But she shook her head silently. As they pressed her further with questions, she threw them the golden chain from her neck. But they did not leave off, and she threw them her girdle, and when this was no use, her garters, and then her dress. The huntsmen would not leave her alone, but climbed the tree, lifted the maiden down, and led her to the King. The King asked, 'Who are you? what are you doing up that tree?'
But she answered nothing.
He asked her in all the languages he knew, but she remained as dumb as a fish. Because she was so beautiful, however, the King's heart was touched, and he was seized with a great love for her. He wrapped her up in his cloak, placed her before him on his horse, and brought her to his castle. There he had her dressed in rich clothes, and her beauty shone out as bright as day, but not a word could be drawn from her. He set her at table by his side, and her modest ways and behaviour pleased him so much that he said, 'I will marry this maiden and none other in the world,' and after some days he married her. But the King had a wicked mother who was displeased with the marriage, and said wicked things of the young Queen. 'Who knows who this girl is?' she said; 'she cannot speak, and is not worthy of a king.'
After a year, when the Queen had her first child, the old mother took it away from her. Then she went to the King and said that the Queen had killed it. The King would not believe it, and would not allow any harm to be done her. But she sat quietly sewing at the shirts and troubling herself about nothing. The next time she had a child the wicked mother did the same thing, but the King could not make up his mind to believe her. He said, 'She is too sweet and good to do such a thing as that. If she were not dumb and could defend herself, her innocence would be proved.' But when the third child was taken away, and the Queen was again accused, and could not utter a word in her own defence, the King was obliged to give her over to the law, which decreed that she must be burnt to death. When the day came on which the sentence was to be executed, it was the last day of the six years in which she must not speak or laugh, and now she had freed her dear brothers from the power of the enchantment. The six shirts were done; there was only the left sleeve wanting to the last.
When she was led to the stake, she laid the shirts on her arm, and as she stood on the pile and the fire was about to be lighted, she looked around her and saw six swans flying through the air. Then she knew that her release was at hand and her heart danced for joy. The swans fluttered round her, and hovered low so that she could throw the shirts over them. When they had touched them the swan-skins fell off, and her brothers stood before her living, well and beautiful. Only the youngest had a swan's wing instead of his left arm. They embraced and kissed each other, and the Queen went to the King, who was standing by in great astonishment, and began to speak to him, saying, 'Dearest husband, now I can speak and tell you openly that I am innocent and have been falsely accused.'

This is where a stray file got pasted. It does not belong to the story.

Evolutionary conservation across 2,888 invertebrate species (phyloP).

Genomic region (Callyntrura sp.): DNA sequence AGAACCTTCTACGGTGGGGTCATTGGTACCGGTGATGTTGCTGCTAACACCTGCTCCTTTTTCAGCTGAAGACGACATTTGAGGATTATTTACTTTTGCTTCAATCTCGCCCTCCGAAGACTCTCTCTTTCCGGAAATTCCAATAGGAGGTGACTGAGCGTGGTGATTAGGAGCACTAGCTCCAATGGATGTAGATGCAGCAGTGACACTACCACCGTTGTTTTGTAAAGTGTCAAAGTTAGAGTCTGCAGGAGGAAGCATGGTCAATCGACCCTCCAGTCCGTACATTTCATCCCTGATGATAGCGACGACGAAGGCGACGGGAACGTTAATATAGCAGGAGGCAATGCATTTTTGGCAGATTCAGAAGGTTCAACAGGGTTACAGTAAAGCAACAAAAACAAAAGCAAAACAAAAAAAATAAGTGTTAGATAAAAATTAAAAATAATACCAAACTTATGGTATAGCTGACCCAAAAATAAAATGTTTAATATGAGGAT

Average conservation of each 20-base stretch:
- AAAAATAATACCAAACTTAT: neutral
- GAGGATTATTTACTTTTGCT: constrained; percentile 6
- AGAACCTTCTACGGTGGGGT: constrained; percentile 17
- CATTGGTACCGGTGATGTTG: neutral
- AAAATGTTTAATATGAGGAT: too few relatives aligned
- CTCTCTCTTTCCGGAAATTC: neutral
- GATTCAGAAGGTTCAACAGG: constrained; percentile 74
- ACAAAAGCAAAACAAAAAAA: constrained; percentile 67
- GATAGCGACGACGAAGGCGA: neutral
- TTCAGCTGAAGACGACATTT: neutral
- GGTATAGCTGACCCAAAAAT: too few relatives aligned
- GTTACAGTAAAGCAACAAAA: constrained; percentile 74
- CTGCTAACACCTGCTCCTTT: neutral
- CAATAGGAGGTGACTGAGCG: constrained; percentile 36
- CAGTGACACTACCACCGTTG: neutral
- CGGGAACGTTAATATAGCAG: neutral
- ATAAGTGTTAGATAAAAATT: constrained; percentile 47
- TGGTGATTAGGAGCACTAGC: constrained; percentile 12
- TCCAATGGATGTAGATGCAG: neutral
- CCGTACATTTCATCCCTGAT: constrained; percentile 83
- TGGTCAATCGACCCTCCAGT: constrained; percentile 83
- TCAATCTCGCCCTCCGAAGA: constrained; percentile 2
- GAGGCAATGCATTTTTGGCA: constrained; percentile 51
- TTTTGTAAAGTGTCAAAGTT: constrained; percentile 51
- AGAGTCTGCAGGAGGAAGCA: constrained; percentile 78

She told him of the old woman's deceit, and how she had taken the three children away and hidden them. Then they were fetched, to the great joy of the King, and the wicked mother came to no good end.
But the King and the Queen with their six brothers lived many years in happiness and peace.CHAPTER 3
THE DRAGON OF THE NORTH
VERY long ago, as old people have told me, there lived a terrible monster, who came out of the North, and laid waste whole tracts of country, devouring both men and beasts; and this monster was so destructive that it was feared that unless help came no living creature would be left on the face of the earth. It had a body like an ox, and legs like a frog, two short fore-legs, and two long ones behind, and besides that it had a tail like a serpent, ten fathoms in length. When it moved it jumped like a frog, and with every spring it covered half a mile of ground. Fortunately its habit was to remain for several years in the same place, and not to move on till the whole neighbourhood was eaten up. Nothing could hunt it, because its whole body was covered with scales, which were harder than stone or metal; its two great eyes shone by night, and even by day, like the brightest lamps, and anyone who had the ill luck to look into those eyes became as it were bewitched, and was obliged to rush of his own accord into the monster's jaws. In this way the Dragon was able to feed upon both men and beasts without the least trouble to itself, as it needed not to move from the spot where it was lying. All the neighbouring kings had offered rich rewards to anyone who should be able to destroy the monster, either by force or enchantment, and many had tried their luck, but all had miserably failed. Once a great forest in which the Dragon lay had been set on fire; the forest was burnt down, but the fire did not do the monster the least harm. However, there was a tradition amongst the wise men of the country that the Dragon might be overcome by one who possessed King Solomon's signet-ring, upon which a secret writing was engraved. This inscription would enable anyone who was wise enough to interpret it to find out how the Dragon could be destroyed. Only no one knew where the ring was hidden, nor was there any sorcerer or learned man to be found who would be able to explain the inscription.
Excerpted from The Yellow Fairy Book by Andrew Lang, H. J. Ford. Copyright © 1966 Dover Publications, Inc.. Excerpted by permission of Dover Publications, Inc..